Whether you are taking the LSAT, law school final exams, or the bar exam, you may feel test anxiety. Some students feel debilitated by anxiety and panic, miss questions, and fail because of their anxiety or get a lower score than they otherwise would. Continue readingby
Below are some oral argument tips that might help you increase your law school oral argument grade (and your confidence!). Continue readingby
Law students are “called on” in class and are required to answer questions about the cases they are assigned to read. They are usually expected to present arguments or motions during their 1L year to professors or judges. Many law students also participate in moot court where they have to argue publicly even more. Thus, throughout law school, law students will be expected to speak in front of their classmates, their professors, and – many times – even real judges.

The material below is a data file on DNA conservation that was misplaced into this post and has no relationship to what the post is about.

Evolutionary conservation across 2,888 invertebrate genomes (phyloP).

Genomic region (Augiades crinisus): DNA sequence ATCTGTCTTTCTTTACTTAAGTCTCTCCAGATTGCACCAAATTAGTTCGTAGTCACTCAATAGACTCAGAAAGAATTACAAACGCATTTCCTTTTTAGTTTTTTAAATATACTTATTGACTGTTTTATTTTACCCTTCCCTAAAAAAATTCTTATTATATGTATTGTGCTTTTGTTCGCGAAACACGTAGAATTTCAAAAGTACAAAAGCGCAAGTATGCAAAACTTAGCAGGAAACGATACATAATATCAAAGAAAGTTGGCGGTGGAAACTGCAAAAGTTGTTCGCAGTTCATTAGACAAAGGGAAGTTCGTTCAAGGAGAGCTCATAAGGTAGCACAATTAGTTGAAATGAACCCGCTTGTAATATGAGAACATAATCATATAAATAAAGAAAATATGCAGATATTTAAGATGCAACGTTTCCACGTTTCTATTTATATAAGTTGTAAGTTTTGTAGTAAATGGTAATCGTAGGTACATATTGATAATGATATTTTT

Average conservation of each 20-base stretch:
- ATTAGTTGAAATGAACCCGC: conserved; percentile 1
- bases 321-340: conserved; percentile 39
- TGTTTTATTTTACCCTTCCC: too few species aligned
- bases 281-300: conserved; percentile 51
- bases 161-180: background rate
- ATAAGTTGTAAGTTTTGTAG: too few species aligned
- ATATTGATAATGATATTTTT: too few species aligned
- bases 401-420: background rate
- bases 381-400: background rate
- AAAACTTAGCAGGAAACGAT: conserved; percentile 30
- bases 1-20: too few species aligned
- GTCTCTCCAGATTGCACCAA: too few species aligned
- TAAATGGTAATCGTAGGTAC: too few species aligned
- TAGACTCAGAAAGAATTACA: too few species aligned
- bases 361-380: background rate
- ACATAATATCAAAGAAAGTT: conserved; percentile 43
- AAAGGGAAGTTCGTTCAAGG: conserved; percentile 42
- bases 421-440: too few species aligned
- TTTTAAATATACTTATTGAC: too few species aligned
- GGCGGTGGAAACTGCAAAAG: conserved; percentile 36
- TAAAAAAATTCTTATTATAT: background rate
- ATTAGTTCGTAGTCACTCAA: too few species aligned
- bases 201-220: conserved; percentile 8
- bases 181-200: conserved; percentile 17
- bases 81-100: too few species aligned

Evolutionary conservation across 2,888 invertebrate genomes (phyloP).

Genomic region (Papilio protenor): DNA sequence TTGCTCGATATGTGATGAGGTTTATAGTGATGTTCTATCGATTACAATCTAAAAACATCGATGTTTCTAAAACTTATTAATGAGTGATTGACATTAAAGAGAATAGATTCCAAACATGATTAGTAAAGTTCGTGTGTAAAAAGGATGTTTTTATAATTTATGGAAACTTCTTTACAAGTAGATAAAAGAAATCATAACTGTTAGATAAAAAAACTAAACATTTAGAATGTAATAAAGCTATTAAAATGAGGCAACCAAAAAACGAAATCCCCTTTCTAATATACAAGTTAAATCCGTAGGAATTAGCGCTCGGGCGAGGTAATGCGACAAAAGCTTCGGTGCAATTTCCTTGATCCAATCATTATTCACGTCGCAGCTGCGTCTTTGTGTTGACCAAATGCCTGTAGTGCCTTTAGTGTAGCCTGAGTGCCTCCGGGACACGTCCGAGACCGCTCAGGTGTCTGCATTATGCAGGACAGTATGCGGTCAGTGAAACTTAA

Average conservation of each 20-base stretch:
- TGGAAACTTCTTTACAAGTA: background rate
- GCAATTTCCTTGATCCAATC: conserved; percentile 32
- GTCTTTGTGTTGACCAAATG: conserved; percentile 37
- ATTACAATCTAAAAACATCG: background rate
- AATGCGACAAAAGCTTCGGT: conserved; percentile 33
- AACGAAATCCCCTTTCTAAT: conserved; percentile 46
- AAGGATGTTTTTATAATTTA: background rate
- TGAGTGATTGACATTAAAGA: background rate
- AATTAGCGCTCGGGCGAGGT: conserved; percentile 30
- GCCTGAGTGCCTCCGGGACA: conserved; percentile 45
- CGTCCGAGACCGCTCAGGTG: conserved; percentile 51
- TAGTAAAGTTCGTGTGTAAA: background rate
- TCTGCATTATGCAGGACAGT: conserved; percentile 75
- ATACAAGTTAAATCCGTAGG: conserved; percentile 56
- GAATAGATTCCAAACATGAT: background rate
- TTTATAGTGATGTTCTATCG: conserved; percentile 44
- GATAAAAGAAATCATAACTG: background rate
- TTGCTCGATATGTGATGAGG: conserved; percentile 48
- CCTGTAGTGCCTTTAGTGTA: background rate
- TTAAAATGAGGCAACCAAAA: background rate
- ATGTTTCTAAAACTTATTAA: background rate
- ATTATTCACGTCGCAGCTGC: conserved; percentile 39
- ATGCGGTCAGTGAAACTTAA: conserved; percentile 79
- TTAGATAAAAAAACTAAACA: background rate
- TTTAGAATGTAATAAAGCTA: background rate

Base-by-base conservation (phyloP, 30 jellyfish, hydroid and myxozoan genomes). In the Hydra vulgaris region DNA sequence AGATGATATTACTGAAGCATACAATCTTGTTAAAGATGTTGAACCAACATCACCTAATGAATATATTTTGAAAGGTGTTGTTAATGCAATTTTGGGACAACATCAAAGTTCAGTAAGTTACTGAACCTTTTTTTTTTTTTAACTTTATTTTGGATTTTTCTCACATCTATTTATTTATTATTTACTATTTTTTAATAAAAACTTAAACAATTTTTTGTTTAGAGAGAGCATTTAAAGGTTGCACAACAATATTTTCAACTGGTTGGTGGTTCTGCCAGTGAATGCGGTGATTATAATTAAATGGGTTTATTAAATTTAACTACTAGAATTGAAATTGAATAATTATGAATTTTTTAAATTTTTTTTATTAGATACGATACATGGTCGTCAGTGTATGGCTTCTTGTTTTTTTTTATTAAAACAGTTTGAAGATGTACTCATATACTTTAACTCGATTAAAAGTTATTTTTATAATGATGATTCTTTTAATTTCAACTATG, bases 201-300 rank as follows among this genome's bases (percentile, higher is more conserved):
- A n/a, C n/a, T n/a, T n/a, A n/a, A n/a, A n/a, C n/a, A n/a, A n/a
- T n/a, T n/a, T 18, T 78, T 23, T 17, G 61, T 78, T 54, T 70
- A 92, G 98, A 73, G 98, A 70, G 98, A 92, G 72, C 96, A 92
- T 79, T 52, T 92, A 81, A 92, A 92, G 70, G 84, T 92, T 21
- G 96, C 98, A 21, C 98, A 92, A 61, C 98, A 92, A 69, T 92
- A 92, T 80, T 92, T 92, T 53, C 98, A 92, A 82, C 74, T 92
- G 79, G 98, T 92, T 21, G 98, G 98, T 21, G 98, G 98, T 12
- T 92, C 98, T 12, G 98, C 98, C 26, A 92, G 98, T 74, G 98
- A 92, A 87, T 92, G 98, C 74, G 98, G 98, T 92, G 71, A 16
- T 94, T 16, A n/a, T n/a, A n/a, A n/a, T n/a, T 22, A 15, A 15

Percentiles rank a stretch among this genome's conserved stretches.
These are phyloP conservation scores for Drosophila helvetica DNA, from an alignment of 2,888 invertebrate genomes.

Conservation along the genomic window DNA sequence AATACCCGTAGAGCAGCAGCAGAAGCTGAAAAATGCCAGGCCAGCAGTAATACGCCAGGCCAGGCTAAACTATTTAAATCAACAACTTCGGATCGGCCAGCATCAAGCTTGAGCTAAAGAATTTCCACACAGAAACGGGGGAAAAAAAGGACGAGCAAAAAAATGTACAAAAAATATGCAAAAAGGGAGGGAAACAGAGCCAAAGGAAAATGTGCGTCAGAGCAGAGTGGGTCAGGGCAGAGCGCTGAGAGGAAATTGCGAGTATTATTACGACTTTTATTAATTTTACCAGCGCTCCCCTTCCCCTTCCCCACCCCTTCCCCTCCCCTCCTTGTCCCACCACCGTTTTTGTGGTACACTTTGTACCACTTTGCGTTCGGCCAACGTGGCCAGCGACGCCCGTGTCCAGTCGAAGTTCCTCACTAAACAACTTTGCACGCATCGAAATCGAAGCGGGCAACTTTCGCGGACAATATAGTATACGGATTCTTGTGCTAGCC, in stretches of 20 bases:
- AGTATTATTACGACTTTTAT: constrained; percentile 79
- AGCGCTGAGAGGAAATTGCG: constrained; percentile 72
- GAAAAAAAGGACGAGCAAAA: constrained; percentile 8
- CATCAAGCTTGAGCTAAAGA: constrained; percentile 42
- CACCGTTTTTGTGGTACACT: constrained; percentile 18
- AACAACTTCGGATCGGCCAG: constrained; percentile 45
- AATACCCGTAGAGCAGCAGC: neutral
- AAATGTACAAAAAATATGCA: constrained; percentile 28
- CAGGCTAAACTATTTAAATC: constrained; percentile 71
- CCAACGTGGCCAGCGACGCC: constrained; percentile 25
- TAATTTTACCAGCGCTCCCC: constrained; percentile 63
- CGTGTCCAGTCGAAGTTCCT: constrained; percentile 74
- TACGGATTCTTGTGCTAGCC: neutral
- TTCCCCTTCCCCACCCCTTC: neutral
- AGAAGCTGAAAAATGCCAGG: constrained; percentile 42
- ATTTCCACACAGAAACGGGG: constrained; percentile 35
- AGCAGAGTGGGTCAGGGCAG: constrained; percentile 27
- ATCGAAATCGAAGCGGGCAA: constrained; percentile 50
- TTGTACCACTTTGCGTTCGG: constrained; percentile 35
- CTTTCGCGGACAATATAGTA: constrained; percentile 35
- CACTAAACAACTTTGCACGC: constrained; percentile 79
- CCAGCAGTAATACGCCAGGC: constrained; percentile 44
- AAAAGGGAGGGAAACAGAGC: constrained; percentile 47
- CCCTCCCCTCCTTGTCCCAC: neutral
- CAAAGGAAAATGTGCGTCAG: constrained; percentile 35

Many lawyers continue to hone the skill of public speaking throughout their careers. Litigators frequently have motions to argue and depositions to take. Some give presentations about hot topics in their field of law. Others become law professors, judges, or politicians – all who frequently interact with and speak to the public. Continue readingby